The number of testers that take Windows 8 Developer Preview Build 8102 M3 out for spin is important because it’s directly proportional with the volume of feedback early adopters will generate. 

It will harvest input from testers and the copies of Windows 8 running around the world that will help Microsoft build the first Beta development milestone. 

The company did not provide a release deadline for Windows 8 Beta, and I don’t really expect it to. Since, Windows 8 Developer Preview Build 8102 M3 is set to expire come March 12, 2012, Microsoft will probably serve the Beta ahead of this date. 

A likely candidate for the launch of Windows 8 Beta is CES 2012, in January, an event which will be keynoted by Microsoft’s very own Steve Ballmer, just as was the case for the last few. However, there’s no confirmation of when Windows 8 Beta is planned for launch.

Windows 8 Developer Preview Build 8102 Milestone 3 (M3) is available for download here.

Nikon Finally Outs Mirorless Cameras, Meet the Nikon V1 and J1

Mirorless interchangeable lens cameras have benefited from a huge popularity boost since their introduction, and Nikon has now finally caught up with this trend thanks to the introduction of the V1 and J1, the company's first models to employ a compact ILC design.

The V1 and the J1 share nearly identical specs, with the former camera coming as the more feature rich model of the two, thanks to a few minor tweaks.

Both however include a 10.1 megapixel CMOS sensor, dual-core EXPEED processing engine, a 1200fps slow motion capture mode, 10fps burst shooting, 3-inch LCDs for reviewing the pictures taken and support for Full HD video capture.

Users have the option of choosing between 1080/30p or 1080/60i, with the movie files recorded being capped at 29 minutes.

Compared to its smaller brother, the J1 also adds a built-in flash, auto-noise reduction on movie clips and a 73-point auto-focus system, all fitted inside a magnesium alloy chassis.

The 10.1MP image sensor installed in both of these cameras uses the newly introduced CX form factor (13.2mmx8.8mm) with a crop factor of 2.7x, which is significantly smaller than the sensors used by Nikon's competitors, most of them going for Micro Four Thirds or APS-C. ISO speed is limited at 3200.

"The needs of the consumer are changing and the world is becoming one of visual conversation, which paves the way for the next chapter in image capture devices,” said Bo Kajiwara, Director of Marketing, Nikon Inc.

“The new Nikon 1 system is the culmination of more than 75 years of optical excellence and relentless pursuit to the unrivaled technological advancements in camera technology.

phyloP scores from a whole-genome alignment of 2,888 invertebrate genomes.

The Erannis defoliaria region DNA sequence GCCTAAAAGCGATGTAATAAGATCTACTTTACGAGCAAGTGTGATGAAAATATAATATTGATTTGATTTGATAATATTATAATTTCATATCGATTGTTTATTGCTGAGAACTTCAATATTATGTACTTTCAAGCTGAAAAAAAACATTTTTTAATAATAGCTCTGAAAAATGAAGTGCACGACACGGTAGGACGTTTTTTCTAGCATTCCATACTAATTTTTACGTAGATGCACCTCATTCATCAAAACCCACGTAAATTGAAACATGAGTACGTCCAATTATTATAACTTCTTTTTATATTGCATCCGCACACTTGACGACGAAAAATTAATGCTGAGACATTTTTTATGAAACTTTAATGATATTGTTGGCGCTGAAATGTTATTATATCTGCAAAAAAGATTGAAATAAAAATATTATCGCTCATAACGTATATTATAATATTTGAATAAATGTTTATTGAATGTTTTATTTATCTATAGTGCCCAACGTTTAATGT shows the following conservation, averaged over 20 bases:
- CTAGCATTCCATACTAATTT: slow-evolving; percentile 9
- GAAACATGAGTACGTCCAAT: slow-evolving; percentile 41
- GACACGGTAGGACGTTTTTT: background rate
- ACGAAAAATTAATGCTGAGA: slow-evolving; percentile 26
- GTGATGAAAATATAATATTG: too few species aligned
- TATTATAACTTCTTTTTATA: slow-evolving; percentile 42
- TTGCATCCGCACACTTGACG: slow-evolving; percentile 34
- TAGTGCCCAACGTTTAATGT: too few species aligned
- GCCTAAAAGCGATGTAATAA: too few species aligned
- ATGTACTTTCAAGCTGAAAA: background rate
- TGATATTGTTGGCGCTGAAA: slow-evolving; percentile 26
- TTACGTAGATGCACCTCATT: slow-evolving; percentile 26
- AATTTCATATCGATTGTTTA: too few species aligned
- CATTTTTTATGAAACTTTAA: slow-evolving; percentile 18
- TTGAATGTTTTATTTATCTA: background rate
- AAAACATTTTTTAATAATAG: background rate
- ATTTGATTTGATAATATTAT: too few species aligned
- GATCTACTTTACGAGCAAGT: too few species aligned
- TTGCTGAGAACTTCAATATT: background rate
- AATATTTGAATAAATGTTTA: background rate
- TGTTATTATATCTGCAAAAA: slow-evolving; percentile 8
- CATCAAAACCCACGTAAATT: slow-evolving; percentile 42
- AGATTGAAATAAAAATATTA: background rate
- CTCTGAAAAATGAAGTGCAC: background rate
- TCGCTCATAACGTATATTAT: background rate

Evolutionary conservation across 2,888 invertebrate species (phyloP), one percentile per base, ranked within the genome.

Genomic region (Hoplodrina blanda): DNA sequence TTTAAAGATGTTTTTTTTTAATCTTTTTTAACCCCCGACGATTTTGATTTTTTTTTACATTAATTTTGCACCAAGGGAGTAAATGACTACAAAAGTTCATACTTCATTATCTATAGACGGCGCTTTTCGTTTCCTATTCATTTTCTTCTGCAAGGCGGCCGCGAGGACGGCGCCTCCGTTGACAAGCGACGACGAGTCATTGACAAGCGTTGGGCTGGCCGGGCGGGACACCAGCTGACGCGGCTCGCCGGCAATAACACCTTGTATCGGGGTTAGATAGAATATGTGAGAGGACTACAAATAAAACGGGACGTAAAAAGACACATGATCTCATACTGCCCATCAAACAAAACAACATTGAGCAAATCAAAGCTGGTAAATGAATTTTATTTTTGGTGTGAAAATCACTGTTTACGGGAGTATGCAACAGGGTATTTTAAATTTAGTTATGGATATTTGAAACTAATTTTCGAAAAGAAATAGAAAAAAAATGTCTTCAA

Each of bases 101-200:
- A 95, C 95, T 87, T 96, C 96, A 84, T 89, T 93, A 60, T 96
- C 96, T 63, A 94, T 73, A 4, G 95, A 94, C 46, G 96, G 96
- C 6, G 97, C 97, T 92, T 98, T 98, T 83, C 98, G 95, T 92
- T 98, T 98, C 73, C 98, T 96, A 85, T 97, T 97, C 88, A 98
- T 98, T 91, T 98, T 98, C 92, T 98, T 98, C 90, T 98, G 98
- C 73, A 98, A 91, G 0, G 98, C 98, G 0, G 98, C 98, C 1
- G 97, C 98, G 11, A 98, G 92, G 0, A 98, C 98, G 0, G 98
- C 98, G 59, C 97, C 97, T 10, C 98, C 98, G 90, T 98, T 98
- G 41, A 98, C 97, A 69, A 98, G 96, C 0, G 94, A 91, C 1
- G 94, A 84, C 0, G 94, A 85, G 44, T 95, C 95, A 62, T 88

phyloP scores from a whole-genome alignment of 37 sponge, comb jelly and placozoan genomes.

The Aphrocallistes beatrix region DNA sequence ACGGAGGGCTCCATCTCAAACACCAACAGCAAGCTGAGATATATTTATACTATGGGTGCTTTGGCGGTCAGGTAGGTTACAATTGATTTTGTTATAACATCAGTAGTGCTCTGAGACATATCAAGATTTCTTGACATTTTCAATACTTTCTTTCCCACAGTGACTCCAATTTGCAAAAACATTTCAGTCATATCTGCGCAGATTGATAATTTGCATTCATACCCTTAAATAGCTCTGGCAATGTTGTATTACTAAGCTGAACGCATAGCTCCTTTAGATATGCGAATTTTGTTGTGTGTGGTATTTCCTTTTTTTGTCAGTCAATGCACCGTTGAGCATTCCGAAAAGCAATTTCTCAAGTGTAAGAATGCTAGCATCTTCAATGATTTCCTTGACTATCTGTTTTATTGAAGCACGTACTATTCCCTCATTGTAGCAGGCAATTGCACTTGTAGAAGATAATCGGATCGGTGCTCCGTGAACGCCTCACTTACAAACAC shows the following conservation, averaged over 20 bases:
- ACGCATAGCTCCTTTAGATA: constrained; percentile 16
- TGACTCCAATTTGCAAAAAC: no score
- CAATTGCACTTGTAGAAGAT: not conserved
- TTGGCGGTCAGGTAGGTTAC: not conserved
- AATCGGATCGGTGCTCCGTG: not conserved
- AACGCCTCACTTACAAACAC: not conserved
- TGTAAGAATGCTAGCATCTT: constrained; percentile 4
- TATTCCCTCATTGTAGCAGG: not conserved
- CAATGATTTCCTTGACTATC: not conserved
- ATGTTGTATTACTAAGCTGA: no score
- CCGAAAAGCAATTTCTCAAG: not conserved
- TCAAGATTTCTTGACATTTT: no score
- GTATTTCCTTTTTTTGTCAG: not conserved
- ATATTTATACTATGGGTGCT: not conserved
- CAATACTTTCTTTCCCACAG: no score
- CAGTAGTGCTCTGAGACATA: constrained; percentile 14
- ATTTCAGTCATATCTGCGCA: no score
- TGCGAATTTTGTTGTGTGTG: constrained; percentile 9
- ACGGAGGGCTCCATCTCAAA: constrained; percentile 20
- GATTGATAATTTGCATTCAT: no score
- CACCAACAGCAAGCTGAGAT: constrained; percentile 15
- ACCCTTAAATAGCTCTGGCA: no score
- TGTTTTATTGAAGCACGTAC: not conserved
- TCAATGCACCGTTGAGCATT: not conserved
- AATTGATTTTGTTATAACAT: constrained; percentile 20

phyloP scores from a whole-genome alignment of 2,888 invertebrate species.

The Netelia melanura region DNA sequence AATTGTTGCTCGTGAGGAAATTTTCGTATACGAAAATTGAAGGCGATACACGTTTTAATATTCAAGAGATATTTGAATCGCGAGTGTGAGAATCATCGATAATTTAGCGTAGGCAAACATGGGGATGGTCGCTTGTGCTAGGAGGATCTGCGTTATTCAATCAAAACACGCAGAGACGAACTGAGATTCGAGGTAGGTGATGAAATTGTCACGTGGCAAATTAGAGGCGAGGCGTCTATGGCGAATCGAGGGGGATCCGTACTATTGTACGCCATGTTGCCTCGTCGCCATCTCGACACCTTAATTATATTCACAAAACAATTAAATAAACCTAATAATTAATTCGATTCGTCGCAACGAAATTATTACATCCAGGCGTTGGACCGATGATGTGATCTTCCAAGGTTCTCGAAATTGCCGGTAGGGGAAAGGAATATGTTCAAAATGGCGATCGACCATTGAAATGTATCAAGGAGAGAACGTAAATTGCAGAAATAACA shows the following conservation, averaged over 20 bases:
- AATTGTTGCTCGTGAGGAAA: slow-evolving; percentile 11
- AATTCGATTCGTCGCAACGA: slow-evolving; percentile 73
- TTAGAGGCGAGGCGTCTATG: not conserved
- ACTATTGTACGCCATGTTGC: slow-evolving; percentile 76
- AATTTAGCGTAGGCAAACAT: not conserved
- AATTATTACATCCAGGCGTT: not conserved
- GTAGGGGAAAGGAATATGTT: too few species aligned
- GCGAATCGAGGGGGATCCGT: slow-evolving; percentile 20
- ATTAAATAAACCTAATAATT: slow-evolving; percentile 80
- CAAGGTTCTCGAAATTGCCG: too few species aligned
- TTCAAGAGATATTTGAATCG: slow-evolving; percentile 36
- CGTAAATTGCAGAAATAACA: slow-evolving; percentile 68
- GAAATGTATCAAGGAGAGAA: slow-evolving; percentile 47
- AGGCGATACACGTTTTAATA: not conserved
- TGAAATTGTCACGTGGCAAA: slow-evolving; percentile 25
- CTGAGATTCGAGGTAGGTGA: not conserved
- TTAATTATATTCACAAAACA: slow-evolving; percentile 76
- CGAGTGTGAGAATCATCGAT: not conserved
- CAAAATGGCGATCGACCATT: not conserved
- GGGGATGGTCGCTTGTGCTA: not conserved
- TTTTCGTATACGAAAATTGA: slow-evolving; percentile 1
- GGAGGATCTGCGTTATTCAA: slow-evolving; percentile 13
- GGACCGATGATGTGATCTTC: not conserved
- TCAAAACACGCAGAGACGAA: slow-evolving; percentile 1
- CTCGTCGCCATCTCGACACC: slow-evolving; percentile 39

"Nikon's new 1 J1 camera allows consumers to have confidence in a new way to express themselves, 
with amazing speed, versatility, ease of use and portability," concluded the company's rep.

Nikon's J1 and V1 interchangeable lens cameras will become available on October 20 and the suggested retail price for the J1 kit is set at $649.95 (474 Euro), while the V1 kit will retail for $899.95 (657 Euro). The kit version of the camera is shipped together with the Nikkor VR 10-30mm f/3.5-5.6 lens. 

At the same time with the release of the J1 and V1, Nikon will also introduce a series of lenses designed for these cameras, including a 10mm f/2.8 prime lens, a VR 30-110mm f/3.8-5.6 lens, the VR 10-100mm f/4.5-5.6 and a bunch of other accessories.






8 Seconds Windows 8 Boot – The Startup UX Brought into the 21st Century

Windows 8 boots in 8 seconds and even less on new computers equipped with solid-state drives (SSDs) while leveraging the Unified Extensible Firmware Interface (UEFI) to enhance the startup process. 

Users can say goodbye to the Power-on Self-test (POST) phase of boot, as well as to the Windows graphical animation displayed as soon as rendering is no longer done by the basic input/output system (BIOS), leading up to the Windows logon UI. 

“Once we realized just how fast boot was going to be in Windows 8, it was obvious that it was the perfect time to tackle the user experience to deliver something seamless, beautiful, and of consumer electronics quality,” revealed Billie Sue Chafins, senior program manager lead, Windows User Experience Team.

With Windows 8, the reimaging of the operating system impacted boot in a major way, as the software giant focused on bringing the startup process into the 21st century. 

Essentially, not only is Windows 8 tailored to touch devices, but boot has been overhauled for next-generation form factors. 

“We need to deliver a boot experience that is designed for touch, but works just as well for mouse and keyboard. From the beginning, we knew that it would be unacceptable to tell anyone that they’d need to go buy a physical keyboard to set up their machine or to perform recovery in the Windows Recovery Environment (Windows RE) if the PC cannot start,” Chafins said. 

Microsoft’s commitment to supporting legacy hardware and software also covers the good old BIOS, but the company is also looking forward, starting to take full advantage of the UEFI enhancements in Windows 8. 

It’s the combination of Windows 8 and UEFI that has made possible the revamped boot which a few thousands lucky BUILD attendees got to experience last week. 

“UEFI systems can render rich graphical experiences in native resolution via the Graphic Output Protocol (GOP) driver. With UEFI, the OS can finally communicate with boot firmware in a standard way; this work is strongly supported by standards work in UEFI and the TCG (Trusted Computing Group),” Chafins added.